Review by Sevi Triantaphyllou
The novel idea of a Symposium on Mediterranean Archaeology had a broad appeal to a large proportion of graduate students. Two and half days full of talks and events brought a breath of fresh air to the archaeology of the region. Indeed, the warm welcome of all the graduate students of the Department of Archaeology, University of Edinburgh, reminded us of the creativity, we, as young researchers, are able to develop on similar occasions.
The friendly welcome was the main element which contributed to the lively atmosphere of the symposium. Most of the presentations drew attention to current perspectives in archaeology: society and social behaviour, exchange and distribution patterns, sites, landscapes and cultural contact were a few of the topics presented. The talks were enthusiastically attended and well-received and were followed in most cases by lively discussions. The poster session gave the graduates the opportunity to discuss informally the aims and aspects of their work.
Considering the papers presented, it is striking that they mostly referred to the prehistory of the area, with an over-emphasis on problems of Minoan Archaeology, which could really constitute a separate conference. Topics on Classical, Byzantine or more recent times were significantly under-represented. Moreover, the limited representation of subjects displaying the potential of scientific analyses in archaeological interpretation did give the message that greater effort is needed to increase research in this direction.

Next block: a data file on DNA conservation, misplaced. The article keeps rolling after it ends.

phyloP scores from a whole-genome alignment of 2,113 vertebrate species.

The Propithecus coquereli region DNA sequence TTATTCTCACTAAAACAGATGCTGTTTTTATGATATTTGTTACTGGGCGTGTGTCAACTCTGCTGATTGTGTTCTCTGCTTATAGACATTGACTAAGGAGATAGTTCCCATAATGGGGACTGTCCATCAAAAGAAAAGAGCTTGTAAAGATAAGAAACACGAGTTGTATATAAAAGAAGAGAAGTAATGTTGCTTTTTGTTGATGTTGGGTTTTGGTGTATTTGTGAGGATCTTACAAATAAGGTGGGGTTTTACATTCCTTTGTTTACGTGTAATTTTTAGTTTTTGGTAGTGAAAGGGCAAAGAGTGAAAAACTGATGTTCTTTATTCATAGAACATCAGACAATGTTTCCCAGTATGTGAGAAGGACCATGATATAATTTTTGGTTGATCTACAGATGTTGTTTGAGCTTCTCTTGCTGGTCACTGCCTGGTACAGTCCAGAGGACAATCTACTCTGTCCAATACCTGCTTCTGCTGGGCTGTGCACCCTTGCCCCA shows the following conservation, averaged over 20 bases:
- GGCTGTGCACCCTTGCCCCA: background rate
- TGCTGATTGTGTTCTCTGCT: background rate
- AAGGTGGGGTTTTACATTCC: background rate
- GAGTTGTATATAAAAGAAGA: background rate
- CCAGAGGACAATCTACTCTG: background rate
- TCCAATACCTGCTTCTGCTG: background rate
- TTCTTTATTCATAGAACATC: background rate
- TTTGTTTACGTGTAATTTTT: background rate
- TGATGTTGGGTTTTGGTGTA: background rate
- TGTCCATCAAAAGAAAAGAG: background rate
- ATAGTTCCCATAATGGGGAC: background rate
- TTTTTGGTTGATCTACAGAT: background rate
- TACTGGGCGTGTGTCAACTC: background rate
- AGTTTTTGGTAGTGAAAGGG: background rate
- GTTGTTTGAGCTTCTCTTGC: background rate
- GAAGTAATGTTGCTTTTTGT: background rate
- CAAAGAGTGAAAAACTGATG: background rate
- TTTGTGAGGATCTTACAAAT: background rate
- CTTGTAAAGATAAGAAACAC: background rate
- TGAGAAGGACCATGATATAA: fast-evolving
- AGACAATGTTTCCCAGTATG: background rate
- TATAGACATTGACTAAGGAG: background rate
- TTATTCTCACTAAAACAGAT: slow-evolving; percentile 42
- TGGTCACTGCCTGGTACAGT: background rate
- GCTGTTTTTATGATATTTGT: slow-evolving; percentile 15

At this point, the poor representation of book displays should also be emphasised. Except for a few cases, archaeological book series were remarkably absent, depriving us of the chance to become informed about new editions and titles.
The whole success of the event can be summarised in two points. Firstly, the symposium gave the opportunity to new scholars to present in an informal, but not amateurish way, their work and their own views and ideas, many following new perspectives in archaeological thought and interpretation. Secondly, it was important that people working more or less in the same broad geographical area had gathered together to exchange views and experiences as well as addresses for future contact. The polychrome mosaic of scholars coming from all over Europe and America, along with the presence of other colleagues, particularly field archaeologists, contributed greatly to the stimulating feel of the symposium.
The conference proved that progress in the field of archaeology can come from the fruitful exchange of views and ideas by scholars from different ideological and educational backgrounds. Moreover, structuring the sessions according to particular themes indicated quite clearly that broad geographical areas, such as the Mediterranean, should be viewed as an integrated cultural identity, if a synthesis of civilisation in this area is to be developed.
Finally, the city of Edinburgh, as much as we were able to see in between the session breaks and during the small hours, attracted all of us for different reasons, ranging from splendid selections of malt scotch whiskeys to late night life! I warmly thank the graduate students of the Department of Archaeology, who had the idea to organise such a conference. We all left Edinburgh behind us richer in experiences and with the intention of contributing to future Symposia on Mediterranean Archaeology.
About the author: Sevi Triantaphyllou is a graduate student in the Department of Archaeology at Sheffield. She is working on mortuary data from the Aegean and has a particular interest in the potential of human bones analysis for the interpretation of the mortuary behaviour of past populations.
©Sevi Triantaphyllou 1997
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